Apple's iPod line will drive the company's growth, something that will be evident when the Windows version of iTunes 4 and the iTunes Music Store becomes available, Charles Haddad writes in his latest "Byte of the Apple" column for Business Week Online.
Haddad says it doesn't matter how fast the new Power Mac G5s are. Though the Mac will keep improving, it won't set "the computing world on fire" nor will the Mac ever represent more than 3-5 per cent of all computer sales.
"What I am saying is that Apple is at one of the most important turning points in its history," Haddad wrote. "It stands at the threshold of crossing over from cult favourite to household name. Apple is making this crossing on the slender back of its little iPod. This portable digital-music player is at the cusp of doing for music what the original Apple did for computing in the late 1970s: setting the standard as the mass market for these players starts taking off."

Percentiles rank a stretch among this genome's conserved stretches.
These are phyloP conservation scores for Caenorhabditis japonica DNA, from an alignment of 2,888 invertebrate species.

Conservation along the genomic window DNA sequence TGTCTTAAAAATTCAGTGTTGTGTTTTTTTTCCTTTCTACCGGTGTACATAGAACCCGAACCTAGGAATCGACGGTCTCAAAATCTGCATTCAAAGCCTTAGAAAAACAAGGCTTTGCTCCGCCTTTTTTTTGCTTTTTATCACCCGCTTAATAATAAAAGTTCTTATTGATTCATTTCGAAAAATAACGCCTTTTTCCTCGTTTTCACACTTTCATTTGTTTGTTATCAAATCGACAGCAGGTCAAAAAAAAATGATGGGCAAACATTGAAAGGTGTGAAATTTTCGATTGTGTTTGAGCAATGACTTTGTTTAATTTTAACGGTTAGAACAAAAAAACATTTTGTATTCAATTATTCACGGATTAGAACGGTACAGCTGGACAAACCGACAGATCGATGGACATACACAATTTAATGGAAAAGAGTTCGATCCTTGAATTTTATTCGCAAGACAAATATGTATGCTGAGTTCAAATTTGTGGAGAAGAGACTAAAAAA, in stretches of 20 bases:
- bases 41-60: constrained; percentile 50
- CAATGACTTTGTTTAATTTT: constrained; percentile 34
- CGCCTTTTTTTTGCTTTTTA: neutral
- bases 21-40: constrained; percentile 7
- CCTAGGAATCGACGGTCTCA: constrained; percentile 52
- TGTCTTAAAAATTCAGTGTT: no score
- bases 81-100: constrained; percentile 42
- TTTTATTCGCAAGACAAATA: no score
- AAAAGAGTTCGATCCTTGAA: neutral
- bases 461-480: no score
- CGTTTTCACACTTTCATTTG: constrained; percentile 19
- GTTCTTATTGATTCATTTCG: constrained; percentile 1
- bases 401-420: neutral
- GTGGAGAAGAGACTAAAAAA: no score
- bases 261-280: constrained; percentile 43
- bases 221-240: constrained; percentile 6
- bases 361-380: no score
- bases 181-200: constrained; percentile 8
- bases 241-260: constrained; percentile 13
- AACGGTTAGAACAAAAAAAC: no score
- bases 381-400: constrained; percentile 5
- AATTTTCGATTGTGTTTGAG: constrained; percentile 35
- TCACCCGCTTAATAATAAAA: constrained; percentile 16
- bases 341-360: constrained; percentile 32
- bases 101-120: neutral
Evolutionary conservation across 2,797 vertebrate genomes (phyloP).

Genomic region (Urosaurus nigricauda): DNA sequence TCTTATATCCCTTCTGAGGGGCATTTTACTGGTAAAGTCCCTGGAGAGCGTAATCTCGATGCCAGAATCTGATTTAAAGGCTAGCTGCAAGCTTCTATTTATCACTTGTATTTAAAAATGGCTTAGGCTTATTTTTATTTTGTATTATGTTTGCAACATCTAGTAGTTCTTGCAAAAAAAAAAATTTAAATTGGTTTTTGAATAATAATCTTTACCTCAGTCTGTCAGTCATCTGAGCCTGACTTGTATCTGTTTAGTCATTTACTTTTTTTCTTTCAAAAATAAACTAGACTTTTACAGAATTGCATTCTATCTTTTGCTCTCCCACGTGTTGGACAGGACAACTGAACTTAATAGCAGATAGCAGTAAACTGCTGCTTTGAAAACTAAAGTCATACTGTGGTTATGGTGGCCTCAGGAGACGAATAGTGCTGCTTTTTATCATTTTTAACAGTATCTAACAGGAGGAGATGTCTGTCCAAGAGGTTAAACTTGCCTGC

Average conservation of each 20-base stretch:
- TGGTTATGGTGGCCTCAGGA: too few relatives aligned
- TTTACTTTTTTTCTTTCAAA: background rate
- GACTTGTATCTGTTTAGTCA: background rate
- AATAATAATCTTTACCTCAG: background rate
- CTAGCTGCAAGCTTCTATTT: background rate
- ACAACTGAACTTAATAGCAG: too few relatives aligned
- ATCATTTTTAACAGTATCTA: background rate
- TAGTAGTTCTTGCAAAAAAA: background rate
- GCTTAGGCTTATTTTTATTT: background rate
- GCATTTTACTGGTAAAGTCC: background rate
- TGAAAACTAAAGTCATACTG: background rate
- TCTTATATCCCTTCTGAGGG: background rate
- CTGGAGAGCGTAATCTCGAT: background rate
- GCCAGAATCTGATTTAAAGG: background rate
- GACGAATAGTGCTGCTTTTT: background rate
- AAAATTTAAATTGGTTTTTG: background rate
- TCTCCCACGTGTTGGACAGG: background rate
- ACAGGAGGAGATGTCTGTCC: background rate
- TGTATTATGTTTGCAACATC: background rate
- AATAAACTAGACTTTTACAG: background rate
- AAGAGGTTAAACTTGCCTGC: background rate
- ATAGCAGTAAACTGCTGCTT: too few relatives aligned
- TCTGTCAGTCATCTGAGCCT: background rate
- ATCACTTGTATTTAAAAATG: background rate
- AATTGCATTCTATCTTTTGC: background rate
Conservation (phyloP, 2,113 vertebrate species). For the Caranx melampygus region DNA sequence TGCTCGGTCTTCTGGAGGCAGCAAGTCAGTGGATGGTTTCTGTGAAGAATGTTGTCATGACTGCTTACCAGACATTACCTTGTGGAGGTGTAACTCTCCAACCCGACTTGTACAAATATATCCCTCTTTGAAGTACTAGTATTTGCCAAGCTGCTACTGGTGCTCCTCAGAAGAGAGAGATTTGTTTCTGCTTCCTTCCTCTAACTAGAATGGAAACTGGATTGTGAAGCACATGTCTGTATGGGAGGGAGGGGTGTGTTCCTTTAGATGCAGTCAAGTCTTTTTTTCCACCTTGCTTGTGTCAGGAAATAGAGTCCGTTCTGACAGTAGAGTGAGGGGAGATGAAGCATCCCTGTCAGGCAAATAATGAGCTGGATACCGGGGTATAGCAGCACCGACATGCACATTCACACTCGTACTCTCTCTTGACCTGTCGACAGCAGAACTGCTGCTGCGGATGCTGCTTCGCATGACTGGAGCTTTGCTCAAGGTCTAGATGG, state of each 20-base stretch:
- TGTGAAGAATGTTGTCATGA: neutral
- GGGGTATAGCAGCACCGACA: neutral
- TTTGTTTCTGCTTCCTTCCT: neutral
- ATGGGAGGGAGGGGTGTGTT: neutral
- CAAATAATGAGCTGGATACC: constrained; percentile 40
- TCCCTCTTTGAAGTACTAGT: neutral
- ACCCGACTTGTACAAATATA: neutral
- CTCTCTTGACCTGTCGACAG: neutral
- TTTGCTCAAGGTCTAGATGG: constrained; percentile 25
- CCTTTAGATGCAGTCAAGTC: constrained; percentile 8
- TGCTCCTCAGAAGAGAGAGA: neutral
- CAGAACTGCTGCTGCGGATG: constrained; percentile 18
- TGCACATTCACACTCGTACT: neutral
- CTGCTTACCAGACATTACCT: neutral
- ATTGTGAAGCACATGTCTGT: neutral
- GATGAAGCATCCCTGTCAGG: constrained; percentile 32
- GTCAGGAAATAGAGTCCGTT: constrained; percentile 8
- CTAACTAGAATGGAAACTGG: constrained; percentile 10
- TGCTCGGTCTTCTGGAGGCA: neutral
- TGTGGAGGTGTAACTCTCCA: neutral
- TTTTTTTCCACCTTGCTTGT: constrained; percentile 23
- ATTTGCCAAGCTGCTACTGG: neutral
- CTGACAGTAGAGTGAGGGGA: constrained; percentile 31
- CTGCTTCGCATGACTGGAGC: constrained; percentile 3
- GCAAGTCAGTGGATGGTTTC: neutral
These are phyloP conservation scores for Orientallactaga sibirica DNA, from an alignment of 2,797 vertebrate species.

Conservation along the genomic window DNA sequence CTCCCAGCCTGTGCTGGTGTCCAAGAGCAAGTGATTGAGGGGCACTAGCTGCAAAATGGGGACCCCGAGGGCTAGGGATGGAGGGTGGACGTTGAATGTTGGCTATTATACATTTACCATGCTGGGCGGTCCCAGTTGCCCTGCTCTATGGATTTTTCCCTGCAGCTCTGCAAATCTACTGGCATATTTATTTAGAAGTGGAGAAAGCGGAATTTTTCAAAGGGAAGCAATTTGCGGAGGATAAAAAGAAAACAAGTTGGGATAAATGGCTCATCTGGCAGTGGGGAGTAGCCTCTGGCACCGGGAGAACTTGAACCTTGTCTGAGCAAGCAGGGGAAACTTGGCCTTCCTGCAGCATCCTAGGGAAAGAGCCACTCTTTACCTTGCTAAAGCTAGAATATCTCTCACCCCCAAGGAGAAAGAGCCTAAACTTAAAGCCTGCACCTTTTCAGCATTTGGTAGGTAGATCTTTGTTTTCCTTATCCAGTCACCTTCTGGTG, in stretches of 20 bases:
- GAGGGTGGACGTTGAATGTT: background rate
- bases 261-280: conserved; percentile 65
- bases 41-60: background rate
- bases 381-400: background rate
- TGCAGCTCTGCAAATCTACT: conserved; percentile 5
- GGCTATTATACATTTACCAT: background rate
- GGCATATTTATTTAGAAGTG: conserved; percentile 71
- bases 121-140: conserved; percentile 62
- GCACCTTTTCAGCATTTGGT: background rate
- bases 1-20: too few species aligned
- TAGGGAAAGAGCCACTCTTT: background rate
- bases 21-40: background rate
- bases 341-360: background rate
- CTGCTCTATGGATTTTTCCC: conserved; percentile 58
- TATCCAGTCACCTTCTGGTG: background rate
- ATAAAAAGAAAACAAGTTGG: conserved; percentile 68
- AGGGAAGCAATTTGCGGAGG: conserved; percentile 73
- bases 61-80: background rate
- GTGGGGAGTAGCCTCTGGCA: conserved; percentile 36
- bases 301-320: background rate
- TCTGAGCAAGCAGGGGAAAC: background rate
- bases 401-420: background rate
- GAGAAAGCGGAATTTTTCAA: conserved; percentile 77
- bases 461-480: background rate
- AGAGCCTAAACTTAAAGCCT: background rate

The iPod will Apple's first successful product "not tethered to the Mac," Haddad opines. iTunes Music Store sales will increase by a factor of seven with the addition of Windows users, but Apple's real profits will come from sales of the iPods themselves, he adds. Predictions have iPod sales growing to 975,000 units in 2003 (and 1.25 million when Windows users come onboard), giving Apple 54 per cent of the digital music player market.
"With that kind of growth Macs will become a nice little side business - perhaps even a giveaway someday to lure eager iPod buyers," Haddad says. "Let's face it. The Wintel duopoly has won the battle for PCs, but they can have it, since PCs have by and large become standardized, safe and boring. Not so with portable digital-music players. With the iPod, Apple has truly designed a thrilling new computer with wide appeal. Mac fans, behold the future."